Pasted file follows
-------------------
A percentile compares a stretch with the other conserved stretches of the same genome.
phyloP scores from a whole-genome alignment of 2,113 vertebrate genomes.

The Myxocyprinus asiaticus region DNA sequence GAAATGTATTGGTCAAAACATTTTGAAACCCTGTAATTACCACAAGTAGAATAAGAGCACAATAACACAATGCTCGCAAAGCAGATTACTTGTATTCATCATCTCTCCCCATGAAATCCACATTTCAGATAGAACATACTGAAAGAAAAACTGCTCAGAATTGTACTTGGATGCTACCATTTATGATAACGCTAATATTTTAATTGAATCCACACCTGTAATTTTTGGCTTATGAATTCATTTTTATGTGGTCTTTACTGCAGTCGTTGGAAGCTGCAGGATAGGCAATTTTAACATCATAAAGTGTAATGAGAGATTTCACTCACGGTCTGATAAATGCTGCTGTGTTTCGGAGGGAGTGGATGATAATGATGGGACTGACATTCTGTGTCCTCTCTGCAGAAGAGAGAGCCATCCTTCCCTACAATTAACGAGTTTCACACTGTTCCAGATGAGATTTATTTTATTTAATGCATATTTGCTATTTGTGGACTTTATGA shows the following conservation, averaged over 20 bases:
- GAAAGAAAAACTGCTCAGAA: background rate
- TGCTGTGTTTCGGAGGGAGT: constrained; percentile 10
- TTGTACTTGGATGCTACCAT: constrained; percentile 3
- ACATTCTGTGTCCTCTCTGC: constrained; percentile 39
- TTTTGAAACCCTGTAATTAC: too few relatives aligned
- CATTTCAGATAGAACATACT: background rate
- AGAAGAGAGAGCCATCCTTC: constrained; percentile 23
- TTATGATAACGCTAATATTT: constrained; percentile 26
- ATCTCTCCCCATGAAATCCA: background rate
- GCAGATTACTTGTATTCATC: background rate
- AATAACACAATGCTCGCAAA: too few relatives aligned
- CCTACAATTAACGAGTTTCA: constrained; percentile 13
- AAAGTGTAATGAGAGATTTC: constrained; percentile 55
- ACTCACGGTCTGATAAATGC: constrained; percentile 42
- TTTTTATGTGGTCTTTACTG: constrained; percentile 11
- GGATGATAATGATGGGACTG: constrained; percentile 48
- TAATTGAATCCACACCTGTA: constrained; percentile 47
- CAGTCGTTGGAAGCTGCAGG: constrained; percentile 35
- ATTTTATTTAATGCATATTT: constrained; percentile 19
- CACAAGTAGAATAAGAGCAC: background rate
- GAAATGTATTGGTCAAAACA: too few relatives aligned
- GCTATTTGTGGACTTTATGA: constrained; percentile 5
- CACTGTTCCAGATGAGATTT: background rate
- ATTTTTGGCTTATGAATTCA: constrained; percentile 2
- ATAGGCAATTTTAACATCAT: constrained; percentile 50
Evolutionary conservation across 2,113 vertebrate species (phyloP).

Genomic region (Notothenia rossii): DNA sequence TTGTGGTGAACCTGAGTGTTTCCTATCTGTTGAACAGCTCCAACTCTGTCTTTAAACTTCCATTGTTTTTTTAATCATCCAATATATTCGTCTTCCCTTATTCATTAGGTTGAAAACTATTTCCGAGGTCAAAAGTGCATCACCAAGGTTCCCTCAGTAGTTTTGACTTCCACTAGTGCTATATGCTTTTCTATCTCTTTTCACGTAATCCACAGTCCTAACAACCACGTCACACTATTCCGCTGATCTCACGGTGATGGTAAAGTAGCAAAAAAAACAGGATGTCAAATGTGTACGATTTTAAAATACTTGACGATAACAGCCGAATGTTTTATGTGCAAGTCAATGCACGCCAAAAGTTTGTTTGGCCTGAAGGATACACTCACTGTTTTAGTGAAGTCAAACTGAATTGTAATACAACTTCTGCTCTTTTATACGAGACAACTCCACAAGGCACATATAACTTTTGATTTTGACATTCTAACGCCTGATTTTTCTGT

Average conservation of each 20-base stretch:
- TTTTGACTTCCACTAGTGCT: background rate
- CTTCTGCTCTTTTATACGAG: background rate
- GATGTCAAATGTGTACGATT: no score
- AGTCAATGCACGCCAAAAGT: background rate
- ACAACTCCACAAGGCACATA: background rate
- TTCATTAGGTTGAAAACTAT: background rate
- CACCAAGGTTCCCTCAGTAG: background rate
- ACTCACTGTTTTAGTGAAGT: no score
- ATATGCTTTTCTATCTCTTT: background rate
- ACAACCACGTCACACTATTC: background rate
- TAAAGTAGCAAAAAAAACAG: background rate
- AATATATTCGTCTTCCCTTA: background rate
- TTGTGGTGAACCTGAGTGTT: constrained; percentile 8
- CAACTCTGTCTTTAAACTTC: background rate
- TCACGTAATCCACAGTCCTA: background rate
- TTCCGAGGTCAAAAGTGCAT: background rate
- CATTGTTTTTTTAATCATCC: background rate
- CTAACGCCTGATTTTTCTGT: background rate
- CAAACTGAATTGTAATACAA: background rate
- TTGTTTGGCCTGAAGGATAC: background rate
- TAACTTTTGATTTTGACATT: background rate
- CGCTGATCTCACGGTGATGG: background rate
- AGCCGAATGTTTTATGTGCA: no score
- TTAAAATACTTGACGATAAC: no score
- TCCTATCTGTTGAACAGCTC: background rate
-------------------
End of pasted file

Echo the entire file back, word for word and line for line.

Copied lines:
A percentile compares a stretch with the other conserved stretches of the same genome.
phyloP scores from a whole-genome alignment of 2,113 vertebrate genomes.

The Myxocyprinus asiaticus region DNA sequence GAAATGTATTGGTCAAAACATTTTGAAACCCTGTAATTACCACAAGTAGAATAAGAGCACAATAACACAATGCTCGCAAAGCAGATTACTTGTATTCATCATCTCTCCCCATGAAATCCACATTTCAGATAGAACATACTGAAAGAAAAACTGCTCAGAATTGTACTTGGATGCTACCATTTATGATAACGCTAATATTTTAATTGAATCCACACCTGTAATTTTTGGCTTATGAATTCATTTTTATGTGGTCTTTACTGCAGTCGTTGGAAGCTGCAGGATAGGCAATTTTAACATCATAAAGTGTAATGAGAGATTTCACTCACGGTCTGATAAATGCTGCTGTGTTTCGGAGGGAGTGGATGATAATGATGGGACTGACATTCTGTGTCCTCTCTGCAGAAGAGAGAGCCATCCTTCCCTACAATTAACGAGTTTCACACTGTTCCAGATGAGATTTATTTTATTTAATGCATATTTGCTATTTGTGGACTTTATGA shows the following conservation, averaged over 20 bases:
- GAAAGAAAAACTGCTCAGAA: background rate
- TGCTGTGTTTCGGAGGGAGT: constrained; percentile 10
- TTGTACTTGGATGCTACCAT: constrained; percentile 3
- ACATTCTGTGTCCTCTCTGC: constrained; percentile 39
- TTTTGAAACCCTGTAATTAC: too few relatives aligned
- CATTTCAGATAGAACATACT: background rate
- AGAAGAGAGAGCCATCCTTC: constrained; percentile 23
- TTATGATAACGCTAATATTT: constrained; percentile 26
- ATCTCTCCCCATGAAATCCA: background rate
- GCAGATTACTTGTATTCATC: background rate
- AATAACACAATGCTCGCAAA: too few relatives aligned
- CCTACAATTAACGAGTTTCA: constrained; percentile 13
- AAAGTGTAATGAGAGATTTC: constrained; percentile 55
- ACTCACGGTCTGATAAATGC: constrained; percentile 42
- TTTTTATGTGGTCTTTACTG: constrained; percentile 11
- GGATGATAATGATGGGACTG: constrained; percentile 48
- TAATTGAATCCACACCTGTA: constrained; percentile 47
- CAGTCGTTGGAAGCTGCAGG: constrained; percentile 35
- ATTTTATTTAATGCATATTT: constrained; percentile 19
- CACAAGTAGAATAAGAGCAC: background rate
- GAAATGTATTGGTCAAAACA: too few relatives aligned
- GCTATTTGTGGACTTTATGA: constrained; percentile 5
- CACTGTTCCAGATGAGATTT: background rate
- ATTTTTGGCTTATGAATTCA: constrained; percentile 2
- ATAGGCAATTTTAACATCAT: constrained; percentile 50
Evolutionary conservation across 2,113 vertebrate species (phyloP).

Genomic region (Notothenia rossii): DNA sequence TTGTGGTGAACCTGAGTGTTTCCTATCTGTTGAACAGCTCCAACTCTGTCTTTAAACTTCCATTGTTTTTTTAATCATCCAATATATTCGTCTTCCCTTATTCATTAGGTTGAAAACTATTTCCGAGGTCAAAAGTGCATCACCAAGGTTCCCTCAGTAGTTTTGACTTCCACTAGTGCTATATGCTTTTCTATCTCTTTTCACGTAATCCACAGTCCTAACAACCACGTCACACTATTCCGCTGATCTCACGGTGATGGTAAAGTAGCAAAAAAAACAGGATGTCAAATGTGTACGATTTTAAAATACTTGACGATAACAGCCGAATGTTTTATGTGCAAGTCAATGCACGCCAAAAGTTTGTTTGGCCTGAAGGATACACTCACTGTTTTAGTGAAGTCAAACTGAATTGTAATACAACTTCTGCTCTTTTATACGAGACAACTCCACAAGGCACATATAACTTTTGATTTTGACATTCTAACGCCTGATTTTTCTGT

Average conservation of each 20-base stretch:
- TTTTGACTTCCACTAGTGCT: background rate
- CTTCTGCTCTTTTATACGAG: background rate
- GATGTCAAATGTGTACGATT: no score
- AGTCAATGCACGCCAAAAGT: background rate
- ACAACTCCACAAGGCACATA: background rate
- TTCATTAGGTTGAAAACTAT: background rate
- CACCAAGGTTCCCTCAGTAG: background rate
- ACTCACTGTTTTAGTGAAGT: no score
- ATATGCTTTTCTATCTCTTT: background rate
- ACAACCACGTCACACTATTC: background rate
- TAAAGTAGCAAAAAAAACAG: background rate
- AATATATTCGTCTTCCCTTA: background rate
- TTGTGGTGAACCTGAGTGTT: constrained; percentile 8
- CAACTCTGTCTTTAAACTTC: background rate
- TCACGTAATCCACAGTCCTA: background rate
- TTCCGAGGTCAAAAGTGCAT: background rate
- CATTGTTTTTTTAATCATCC: background rate
- CTAACGCCTGATTTTTCTGT: background rate
- CAAACTGAATTGTAATACAA: background rate
- TTGTTTGGCCTGAAGGATAC: background rate
- TAACTTTTGATTTTGACATT: background rate
- CGCTGATCTCACGGTGATGG: background rate
- AGCCGAATGTTTTATGTGCA: no score
- TTAAAATACTTGACGATAAC: no score
- TCCTATCTGTTGAACAGCTC: background rate